Cancer cells deploy “drones” to battle with the immune system from a safe distance, research has shown.
The biological weapons consist of tiny capsules, or exosomes, armed with a protein designed to block the activity of immune cells.
Released into the blood stream, the exosomes switch off “killer” T-cells that would otherwise target and destroy the tumour cells.
Scientists made the discovery after collecting blood samples from patients with melanoma skin cancer.
Professor Wei Guo, from the University of Pennsylvania, US, said: “Essentially exosomes secreted by melanoma cells are immunosuppressive.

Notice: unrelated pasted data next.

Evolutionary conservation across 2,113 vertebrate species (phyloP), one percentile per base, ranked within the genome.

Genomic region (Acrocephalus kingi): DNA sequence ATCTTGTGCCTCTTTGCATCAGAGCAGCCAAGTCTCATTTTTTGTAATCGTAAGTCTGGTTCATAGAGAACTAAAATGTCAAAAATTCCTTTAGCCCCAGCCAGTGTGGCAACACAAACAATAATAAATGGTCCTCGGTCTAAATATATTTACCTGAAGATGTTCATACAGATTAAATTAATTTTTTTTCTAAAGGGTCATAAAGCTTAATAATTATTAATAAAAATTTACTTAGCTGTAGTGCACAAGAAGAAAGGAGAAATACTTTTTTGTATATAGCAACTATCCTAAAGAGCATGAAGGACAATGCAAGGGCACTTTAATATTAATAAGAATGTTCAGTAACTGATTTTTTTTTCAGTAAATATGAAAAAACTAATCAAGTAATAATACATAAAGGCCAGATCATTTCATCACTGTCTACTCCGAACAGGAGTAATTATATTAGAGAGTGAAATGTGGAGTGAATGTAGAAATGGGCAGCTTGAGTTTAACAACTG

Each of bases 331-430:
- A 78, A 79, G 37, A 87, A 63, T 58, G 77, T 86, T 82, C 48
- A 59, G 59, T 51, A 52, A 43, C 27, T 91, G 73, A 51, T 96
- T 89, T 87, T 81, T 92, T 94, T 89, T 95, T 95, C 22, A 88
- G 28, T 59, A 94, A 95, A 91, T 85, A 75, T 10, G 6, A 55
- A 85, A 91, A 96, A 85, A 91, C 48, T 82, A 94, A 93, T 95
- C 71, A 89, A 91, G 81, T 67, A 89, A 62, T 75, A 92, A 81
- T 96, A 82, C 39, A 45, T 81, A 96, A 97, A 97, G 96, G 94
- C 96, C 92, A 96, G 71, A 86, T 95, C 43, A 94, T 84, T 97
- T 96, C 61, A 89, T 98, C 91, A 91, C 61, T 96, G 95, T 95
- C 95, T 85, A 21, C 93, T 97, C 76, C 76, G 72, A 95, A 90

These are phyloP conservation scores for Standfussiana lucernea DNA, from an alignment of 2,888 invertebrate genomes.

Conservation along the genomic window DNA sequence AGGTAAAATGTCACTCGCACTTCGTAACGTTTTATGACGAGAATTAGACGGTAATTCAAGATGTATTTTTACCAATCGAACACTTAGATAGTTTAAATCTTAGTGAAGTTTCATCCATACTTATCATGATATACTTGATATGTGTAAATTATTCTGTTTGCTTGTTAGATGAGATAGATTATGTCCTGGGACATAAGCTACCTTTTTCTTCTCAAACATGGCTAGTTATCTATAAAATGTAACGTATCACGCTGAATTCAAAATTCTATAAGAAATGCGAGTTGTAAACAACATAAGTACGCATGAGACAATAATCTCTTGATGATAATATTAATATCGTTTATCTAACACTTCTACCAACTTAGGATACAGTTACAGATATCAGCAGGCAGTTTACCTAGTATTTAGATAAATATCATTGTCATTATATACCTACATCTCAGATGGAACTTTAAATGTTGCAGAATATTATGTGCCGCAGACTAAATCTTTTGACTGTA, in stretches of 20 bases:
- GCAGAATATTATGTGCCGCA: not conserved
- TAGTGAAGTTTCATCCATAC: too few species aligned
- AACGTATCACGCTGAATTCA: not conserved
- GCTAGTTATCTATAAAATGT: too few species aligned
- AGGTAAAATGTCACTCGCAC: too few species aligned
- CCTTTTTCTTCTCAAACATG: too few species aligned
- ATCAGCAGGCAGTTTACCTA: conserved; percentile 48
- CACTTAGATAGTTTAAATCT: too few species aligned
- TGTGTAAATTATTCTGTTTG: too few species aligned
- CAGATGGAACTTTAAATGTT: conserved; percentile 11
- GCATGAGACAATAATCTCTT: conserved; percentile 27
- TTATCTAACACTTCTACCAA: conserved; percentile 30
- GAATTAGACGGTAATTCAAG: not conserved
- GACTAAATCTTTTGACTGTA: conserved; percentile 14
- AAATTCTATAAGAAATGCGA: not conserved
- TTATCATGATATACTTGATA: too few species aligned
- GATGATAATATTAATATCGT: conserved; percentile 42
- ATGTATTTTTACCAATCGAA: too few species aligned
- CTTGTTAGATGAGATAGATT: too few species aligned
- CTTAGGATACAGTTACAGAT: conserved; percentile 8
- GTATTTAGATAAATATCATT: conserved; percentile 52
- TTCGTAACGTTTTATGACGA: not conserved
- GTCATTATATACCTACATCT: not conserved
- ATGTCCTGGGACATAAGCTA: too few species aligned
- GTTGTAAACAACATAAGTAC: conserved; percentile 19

“We propose a model in which these exosomes act like drones to fight against T-cells in circulation, even before the T-cells get near to the tumour.”
The team, whose findings appear in the journal Nature, found that breast and lung cancer tumours also released exosomes carrying the protein, PD-L1.
Tumour cells flooding the body with PD-L1-carrying “drones” may explain why cancer patients often suffer a generally weakened immune system.
Newly developed immunotherapy cancer drugs are designed to prevent PD-L1 deactivating T-cells, but do not work for all patients.
Circulating exosomes may provide doctors with a way to track the effectiveness of the drugs, known as “checkpoint inhibitors”.
Prof Guo said: “Just as diabetes patients use glucometers to measure their sugar levels, it’s possible that monitoring PD-L1 and other biomarkers on the circulating exosomes could be a way for clinicians and cancer patients to keep tabs on the treatments.
“It’s another step toward precision and personalised medicine.”